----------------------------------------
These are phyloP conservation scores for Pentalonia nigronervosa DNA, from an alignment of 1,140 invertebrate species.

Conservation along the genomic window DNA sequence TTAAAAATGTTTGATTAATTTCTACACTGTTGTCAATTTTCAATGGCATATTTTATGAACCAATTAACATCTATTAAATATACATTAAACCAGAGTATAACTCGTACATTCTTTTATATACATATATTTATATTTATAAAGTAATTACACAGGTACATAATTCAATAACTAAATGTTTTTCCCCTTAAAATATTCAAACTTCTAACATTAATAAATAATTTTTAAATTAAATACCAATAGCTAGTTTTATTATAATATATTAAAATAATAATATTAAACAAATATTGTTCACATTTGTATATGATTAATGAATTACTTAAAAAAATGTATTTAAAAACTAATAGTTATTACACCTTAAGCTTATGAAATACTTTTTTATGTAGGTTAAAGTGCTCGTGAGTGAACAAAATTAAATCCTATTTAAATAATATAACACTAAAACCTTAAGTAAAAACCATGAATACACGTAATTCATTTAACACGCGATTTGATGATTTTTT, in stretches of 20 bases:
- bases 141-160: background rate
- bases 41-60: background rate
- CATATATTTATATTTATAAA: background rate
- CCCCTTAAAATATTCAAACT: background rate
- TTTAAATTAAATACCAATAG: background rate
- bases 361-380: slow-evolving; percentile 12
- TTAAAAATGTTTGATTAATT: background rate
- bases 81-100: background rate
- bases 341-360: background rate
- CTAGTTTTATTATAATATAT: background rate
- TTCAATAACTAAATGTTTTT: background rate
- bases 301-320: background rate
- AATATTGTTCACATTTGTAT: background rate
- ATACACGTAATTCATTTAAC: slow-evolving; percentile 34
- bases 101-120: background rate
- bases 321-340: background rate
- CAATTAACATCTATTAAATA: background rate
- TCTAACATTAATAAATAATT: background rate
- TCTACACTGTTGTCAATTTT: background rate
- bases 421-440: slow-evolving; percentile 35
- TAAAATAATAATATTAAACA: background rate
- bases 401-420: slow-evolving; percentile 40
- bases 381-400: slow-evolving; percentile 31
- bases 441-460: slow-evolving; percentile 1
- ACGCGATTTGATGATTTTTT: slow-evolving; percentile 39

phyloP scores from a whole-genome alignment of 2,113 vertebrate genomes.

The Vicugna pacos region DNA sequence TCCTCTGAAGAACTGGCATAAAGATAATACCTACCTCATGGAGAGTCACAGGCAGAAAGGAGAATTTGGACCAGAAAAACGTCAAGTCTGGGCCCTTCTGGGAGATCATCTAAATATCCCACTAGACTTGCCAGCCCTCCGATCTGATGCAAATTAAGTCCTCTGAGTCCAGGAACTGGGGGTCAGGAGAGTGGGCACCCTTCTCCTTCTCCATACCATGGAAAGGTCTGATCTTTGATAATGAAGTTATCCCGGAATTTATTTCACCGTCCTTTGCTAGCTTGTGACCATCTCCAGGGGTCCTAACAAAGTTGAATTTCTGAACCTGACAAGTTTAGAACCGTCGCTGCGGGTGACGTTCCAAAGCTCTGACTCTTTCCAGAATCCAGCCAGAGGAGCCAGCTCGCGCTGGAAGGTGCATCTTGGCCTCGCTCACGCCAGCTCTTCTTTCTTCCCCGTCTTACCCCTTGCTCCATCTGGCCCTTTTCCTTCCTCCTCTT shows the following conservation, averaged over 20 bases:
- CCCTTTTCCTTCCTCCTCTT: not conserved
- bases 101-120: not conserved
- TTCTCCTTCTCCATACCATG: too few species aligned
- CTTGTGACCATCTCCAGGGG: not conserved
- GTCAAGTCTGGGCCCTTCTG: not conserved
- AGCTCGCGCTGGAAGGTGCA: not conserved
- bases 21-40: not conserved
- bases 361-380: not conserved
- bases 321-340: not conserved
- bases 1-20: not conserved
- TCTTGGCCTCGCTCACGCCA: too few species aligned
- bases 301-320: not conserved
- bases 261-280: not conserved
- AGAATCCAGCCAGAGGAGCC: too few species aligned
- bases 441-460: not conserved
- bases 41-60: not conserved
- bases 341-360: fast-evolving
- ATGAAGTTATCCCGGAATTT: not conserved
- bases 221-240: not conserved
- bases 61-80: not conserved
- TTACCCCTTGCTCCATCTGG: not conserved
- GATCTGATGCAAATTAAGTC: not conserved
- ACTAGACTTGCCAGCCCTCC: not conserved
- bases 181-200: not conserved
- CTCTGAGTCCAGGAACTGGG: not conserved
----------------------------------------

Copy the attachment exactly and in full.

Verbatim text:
These are phyloP conservation scores for Pentalonia nigronervosa DNA, from an alignment of 1,140 invertebrate species.

Conservation along the genomic window DNA sequence TTAAAAATGTTTGATTAATTTCTACACTGTTGTCAATTTTCAATGGCATATTTTATGAACCAATTAACATCTATTAAATATACATTAAACCAGAGTATAACTCGTACATTCTTTTATATACATATATTTATATTTATAAAGTAATTACACAGGTACATAATTCAATAACTAAATGTTTTTCCCCTTAAAATATTCAAACTTCTAACATTAATAAATAATTTTTAAATTAAATACCAATAGCTAGTTTTATTATAATATATTAAAATAATAATATTAAACAAATATTGTTCACATTTGTATATGATTAATGAATTACTTAAAAAAATGTATTTAAAAACTAATAGTTATTACACCTTAAGCTTATGAAATACTTTTTTATGTAGGTTAAAGTGCTCGTGAGTGAACAAAATTAAATCCTATTTAAATAATATAACACTAAAACCTTAAGTAAAAACCATGAATACACGTAATTCATTTAACACGCGATTTGATGATTTTTT, in stretches of 20 bases:
- bases 141-160: background rate
- bases 41-60: background rate
- CATATATTTATATTTATAAA: background rate
- CCCCTTAAAATATTCAAACT: background rate
- TTTAAATTAAATACCAATAG: background rate
- bases 361-380: slow-evolving; percentile 12
- TTAAAAATGTTTGATTAATT: background rate
- bases 81-100: background rate
- bases 341-360: background rate
- CTAGTTTTATTATAATATAT: background rate
- TTCAATAACTAAATGTTTTT: background rate
- bases 301-320: background rate
- AATATTGTTCACATTTGTAT: background rate
- ATACACGTAATTCATTTAAC: slow-evolving; percentile 34
- bases 101-120: background rate
- bases 321-340: background rate
- CAATTAACATCTATTAAATA: background rate
- TCTAACATTAATAAATAATT: background rate
- TCTACACTGTTGTCAATTTT: background rate
- bases 421-440: slow-evolving; percentile 35
- TAAAATAATAATATTAAACA: background rate
- bases 401-420: slow-evolving; percentile 40
- bases 381-400: slow-evolving; percentile 31
- bases 441-460: slow-evolving; percentile 1
- ACGCGATTTGATGATTTTTT: slow-evolving; percentile 39

phyloP scores from a whole-genome alignment of 2,113 vertebrate genomes.

The Vicugna pacos region DNA sequence TCCTCTGAAGAACTGGCATAAAGATAATACCTACCTCATGGAGAGTCACAGGCAGAAAGGAGAATTTGGACCAGAAAAACGTCAAGTCTGGGCCCTTCTGGGAGATCATCTAAATATCCCACTAGACTTGCCAGCCCTCCGATCTGATGCAAATTAAGTCCTCTGAGTCCAGGAACTGGGGGTCAGGAGAGTGGGCACCCTTCTCCTTCTCCATACCATGGAAAGGTCTGATCTTTGATAATGAAGTTATCCCGGAATTTATTTCACCGTCCTTTGCTAGCTTGTGACCATCTCCAGGGGTCCTAACAAAGTTGAATTTCTGAACCTGACAAGTTTAGAACCGTCGCTGCGGGTGACGTTCCAAAGCTCTGACTCTTTCCAGAATCCAGCCAGAGGAGCCAGCTCGCGCTGGAAGGTGCATCTTGGCCTCGCTCACGCCAGCTCTTCTTTCTTCCCCGTCTTACCCCTTGCTCCATCTGGCCCTTTTCCTTCCTCCTCTT shows the following conservation, averaged over 20 bases:
- CCCTTTTCCTTCCTCCTCTT: not conserved
- bases 101-120: not conserved
- TTCTCCTTCTCCATACCATG: too few species aligned
- CTTGTGACCATCTCCAGGGG: not conserved
- GTCAAGTCTGGGCCCTTCTG: not conserved
- AGCTCGCGCTGGAAGGTGCA: not conserved
- bases 21-40: not conserved
- bases 361-380: not conserved
- bases 321-340: not conserved
- bases 1-20: not conserved
- TCTTGGCCTCGCTCACGCCA: too few species aligned
- bases 301-320: not conserved
- bases 261-280: not conserved
- AGAATCCAGCCAGAGGAGCC: too few species aligned
- bases 441-460: not conserved
- bases 41-60: not conserved
- bases 341-360: fast-evolving
- ATGAAGTTATCCCGGAATTT: not conserved
- bases 221-240: not conserved
- bases 61-80: not conserved
- TTACCCCTTGCTCCATCTGG: not conserved
- GATCTGATGCAAATTAAGTC: not conserved
- ACTAGACTTGCCAGCCCTCC: not conserved
- bases 181-200: not conserved
- CTCTGAGTCCAGGAACTGGG: not conserved